Bathrooms, of course, are at risk of flooding so calculate how much it would cost to replace everything in the room if that were to happen. If you have expensive tastes when it comes to toiletries, you could include all those too.

Garden and outside buildings

If you have a garden and any outside buildings - a garage, shed or summer house - all these count as part of your home and should be included in your calculations. For example, a garage would be covered under Buildings, but its contents would be covered under the Contents part of your policy. As a general rule, if a summer house or shed can be moved, it’ll be covered under Contents, but check with your insurer.

Make a note of what's in your garden and external buildings, and check their value. Items like trampolines and swings; lawnmowers and power tools; decking and patio furniture. All could be added to your contents calculator. It's worth noting that for many insurance policies, cover is limited for items left out in the open.

Contents Value Calculator

When you have finished calculating the value of the contents in your home per room, you should then be able to add everything up to come to a total.

To make this task even easier for you, we have a simple-to-use contents value calculator. Just enter the value of your items (by room) into the calculator to come up with the level of cover you need to include in your contents insurance, we’ve also included a buffer to allow you to account for the little things too.


High Value Items

Within your home, you may have some items of particularly high value. These can be included in your value estimation but you may want to note them individually in your policy. Expensive jewellery, family heirlooms, antique furniture or objects, designer clothing or accessories - watches, for example - all these are examples of high value items. They may carry significant sentimental value as well as a monetary value.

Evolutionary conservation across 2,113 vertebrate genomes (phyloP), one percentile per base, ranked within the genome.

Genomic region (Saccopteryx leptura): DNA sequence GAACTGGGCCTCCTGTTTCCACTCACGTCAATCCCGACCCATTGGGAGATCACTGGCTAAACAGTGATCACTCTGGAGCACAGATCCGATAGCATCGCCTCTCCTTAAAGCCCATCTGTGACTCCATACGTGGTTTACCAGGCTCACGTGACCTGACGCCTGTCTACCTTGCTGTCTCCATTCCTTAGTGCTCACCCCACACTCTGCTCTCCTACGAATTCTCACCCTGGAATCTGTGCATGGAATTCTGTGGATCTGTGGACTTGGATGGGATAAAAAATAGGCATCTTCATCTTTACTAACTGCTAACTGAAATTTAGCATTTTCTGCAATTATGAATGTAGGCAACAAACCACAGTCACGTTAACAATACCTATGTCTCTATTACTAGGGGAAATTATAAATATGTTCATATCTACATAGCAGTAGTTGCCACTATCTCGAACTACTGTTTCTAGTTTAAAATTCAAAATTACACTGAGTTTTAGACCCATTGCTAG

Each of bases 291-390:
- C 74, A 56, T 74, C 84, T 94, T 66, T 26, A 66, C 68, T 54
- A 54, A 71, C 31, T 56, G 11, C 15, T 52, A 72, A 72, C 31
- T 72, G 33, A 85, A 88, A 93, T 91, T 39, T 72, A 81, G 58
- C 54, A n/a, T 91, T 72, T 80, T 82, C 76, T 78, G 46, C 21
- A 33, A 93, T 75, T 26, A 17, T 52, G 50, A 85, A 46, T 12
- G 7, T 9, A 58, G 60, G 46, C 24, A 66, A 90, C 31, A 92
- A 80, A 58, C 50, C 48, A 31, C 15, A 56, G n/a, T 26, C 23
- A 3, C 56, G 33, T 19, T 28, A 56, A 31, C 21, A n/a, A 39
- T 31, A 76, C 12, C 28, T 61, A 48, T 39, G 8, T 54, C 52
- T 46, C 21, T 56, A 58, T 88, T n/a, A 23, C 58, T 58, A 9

If your home insurance policy sets a single item limit - the maximum amount you can claim - then it's probably worth speaking to your insurer about listing high value items separately. This might cost a little extra in terms of your policy cost but could be worth it if your most prized item of jewellery is stolen and needs to be replaced.

Should I overestimate my contents value?

When you use our contents value calculator, you'll be given an exact value for the items in your house. But should you state that exact value when you complete your quote for home and contents insurance?

The answer is that you should be realistic. Don’t underestimate the value of your home and contents, just in case the worst happens and your insurance won’t cover everything. Don’t overestimate either, as it could lead to you paying more for your insurance. 

Get a quote for RAC Home Insurance, and ensure peace of mind for not only your home but everything in it.